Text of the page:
25. A method comprising the step of operating a video surveillance system based on video primitives.
26. A method comprising the steps of:
accessing archived video primitives; and
extracting event occurrences from accessed video primitives.
Description
CROSS-REFERENCE TO RELATED APPLICATIONS

This application claims the priority to U.S. patent application Ser. No. 09/987,707, filed Nov. 15, 2001, which claims priority to U.S. patent application Ser. No. 09/694,712, now U.S. Pat. No. 6,954,498, each of which is incorporated herein by reference in their entirety.

BACKGROUND OF THE INVENTION Field of the Invention

The invention relates to a system for automatic video surveillance employing video primitives.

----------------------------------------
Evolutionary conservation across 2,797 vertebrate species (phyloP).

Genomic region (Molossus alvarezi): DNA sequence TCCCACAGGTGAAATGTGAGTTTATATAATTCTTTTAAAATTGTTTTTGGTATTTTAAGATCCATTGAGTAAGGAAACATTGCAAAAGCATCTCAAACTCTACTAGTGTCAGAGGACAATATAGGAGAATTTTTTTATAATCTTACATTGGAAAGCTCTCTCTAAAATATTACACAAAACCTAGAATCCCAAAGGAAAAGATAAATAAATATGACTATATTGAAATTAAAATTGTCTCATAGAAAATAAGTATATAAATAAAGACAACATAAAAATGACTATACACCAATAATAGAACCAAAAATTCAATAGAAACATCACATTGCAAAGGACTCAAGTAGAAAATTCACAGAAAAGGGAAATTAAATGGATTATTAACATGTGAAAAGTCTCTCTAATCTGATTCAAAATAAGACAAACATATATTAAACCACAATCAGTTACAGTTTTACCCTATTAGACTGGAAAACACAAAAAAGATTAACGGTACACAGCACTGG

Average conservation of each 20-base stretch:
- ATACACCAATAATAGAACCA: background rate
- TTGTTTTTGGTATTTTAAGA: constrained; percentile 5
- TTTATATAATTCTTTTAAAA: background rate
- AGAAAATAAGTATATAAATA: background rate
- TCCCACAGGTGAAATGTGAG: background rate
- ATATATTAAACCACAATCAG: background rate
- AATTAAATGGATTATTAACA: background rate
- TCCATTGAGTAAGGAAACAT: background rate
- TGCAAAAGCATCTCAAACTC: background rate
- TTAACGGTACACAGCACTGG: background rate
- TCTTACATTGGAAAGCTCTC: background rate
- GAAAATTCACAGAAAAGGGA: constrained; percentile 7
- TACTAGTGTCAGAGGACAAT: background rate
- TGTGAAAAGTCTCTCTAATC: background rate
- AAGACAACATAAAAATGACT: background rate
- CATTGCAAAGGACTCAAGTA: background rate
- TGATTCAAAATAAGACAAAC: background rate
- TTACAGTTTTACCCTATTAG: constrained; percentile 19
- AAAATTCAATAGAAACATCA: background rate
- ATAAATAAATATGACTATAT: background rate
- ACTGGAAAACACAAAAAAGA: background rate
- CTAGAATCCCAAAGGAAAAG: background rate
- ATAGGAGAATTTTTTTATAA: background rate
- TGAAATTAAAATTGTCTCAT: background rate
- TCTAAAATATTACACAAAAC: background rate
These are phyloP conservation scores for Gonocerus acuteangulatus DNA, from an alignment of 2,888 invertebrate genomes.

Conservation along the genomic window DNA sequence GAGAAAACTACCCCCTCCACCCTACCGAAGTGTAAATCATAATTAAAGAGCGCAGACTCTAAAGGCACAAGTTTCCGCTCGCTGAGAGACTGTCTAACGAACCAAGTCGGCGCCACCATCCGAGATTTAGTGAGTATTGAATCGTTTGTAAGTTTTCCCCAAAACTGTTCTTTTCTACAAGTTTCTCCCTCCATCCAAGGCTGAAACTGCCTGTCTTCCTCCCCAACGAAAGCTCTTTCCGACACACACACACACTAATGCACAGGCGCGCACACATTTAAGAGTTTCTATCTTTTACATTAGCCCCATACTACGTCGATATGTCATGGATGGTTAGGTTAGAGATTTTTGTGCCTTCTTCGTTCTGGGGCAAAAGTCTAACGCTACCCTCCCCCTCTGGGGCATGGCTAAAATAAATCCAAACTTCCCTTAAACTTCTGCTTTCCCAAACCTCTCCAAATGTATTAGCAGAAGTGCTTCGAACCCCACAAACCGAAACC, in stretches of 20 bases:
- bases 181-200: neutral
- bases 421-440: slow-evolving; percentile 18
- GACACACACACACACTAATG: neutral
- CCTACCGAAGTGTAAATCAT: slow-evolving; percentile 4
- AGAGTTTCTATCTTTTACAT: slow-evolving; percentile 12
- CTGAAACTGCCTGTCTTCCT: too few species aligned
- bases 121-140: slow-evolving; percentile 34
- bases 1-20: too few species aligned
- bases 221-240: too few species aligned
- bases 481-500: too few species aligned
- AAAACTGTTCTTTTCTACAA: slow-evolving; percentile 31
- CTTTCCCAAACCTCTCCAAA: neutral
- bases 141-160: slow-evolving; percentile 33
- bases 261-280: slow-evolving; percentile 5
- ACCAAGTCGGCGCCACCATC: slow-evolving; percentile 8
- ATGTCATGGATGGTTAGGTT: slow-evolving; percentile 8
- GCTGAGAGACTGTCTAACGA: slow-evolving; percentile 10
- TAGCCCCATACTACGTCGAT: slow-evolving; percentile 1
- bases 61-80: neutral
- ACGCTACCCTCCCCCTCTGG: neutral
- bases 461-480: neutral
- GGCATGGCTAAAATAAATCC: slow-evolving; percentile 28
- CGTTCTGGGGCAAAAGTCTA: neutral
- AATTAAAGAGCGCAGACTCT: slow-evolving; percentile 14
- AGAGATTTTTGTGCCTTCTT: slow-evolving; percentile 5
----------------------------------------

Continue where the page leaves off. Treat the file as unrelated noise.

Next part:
REFERENCES

For the convenience of the reader, the references referred to herein are listed below. In the specification, the numerals within brackets refer to respective references. The listed references are incorporated herein by reference.

The following references describe moving target detection:

{1} A. Lipton, H. Fujiyoshi and R. S. Patil, “Moving Target Detection and Classification from Real-Time Video,” Proceedings of IEEE WACV '98, Princeton, N.J., 1998, pp. 8-14.

{2} W. E. L. Grimson, et al., “Using Adaptive Tracking to Classify and Monitor Activities in a Site”, CVPR, pp. 22-29, June 1998.

{3} A. J. Lipton, H. Fujiyoshi, R. S. Patil, “Moving Target Classification and Tracking from Real-time Video,” IUW, pp. 129-136, 1998

{4} T. J. Olson and F. Z. Brill, “Moving Object Detection and Event Recognition Algorithm for Smart Cameras,” IUW, pp. 159-175, May 1997.

The following references describe detecting and tracking humans:

{5} A. J. Lipton, “Local Application of Optical Flow to Analyse Rigid Versus Non-Rigid Motion,” International Conference on Computer Vision, Corfu, Greece, September 1999.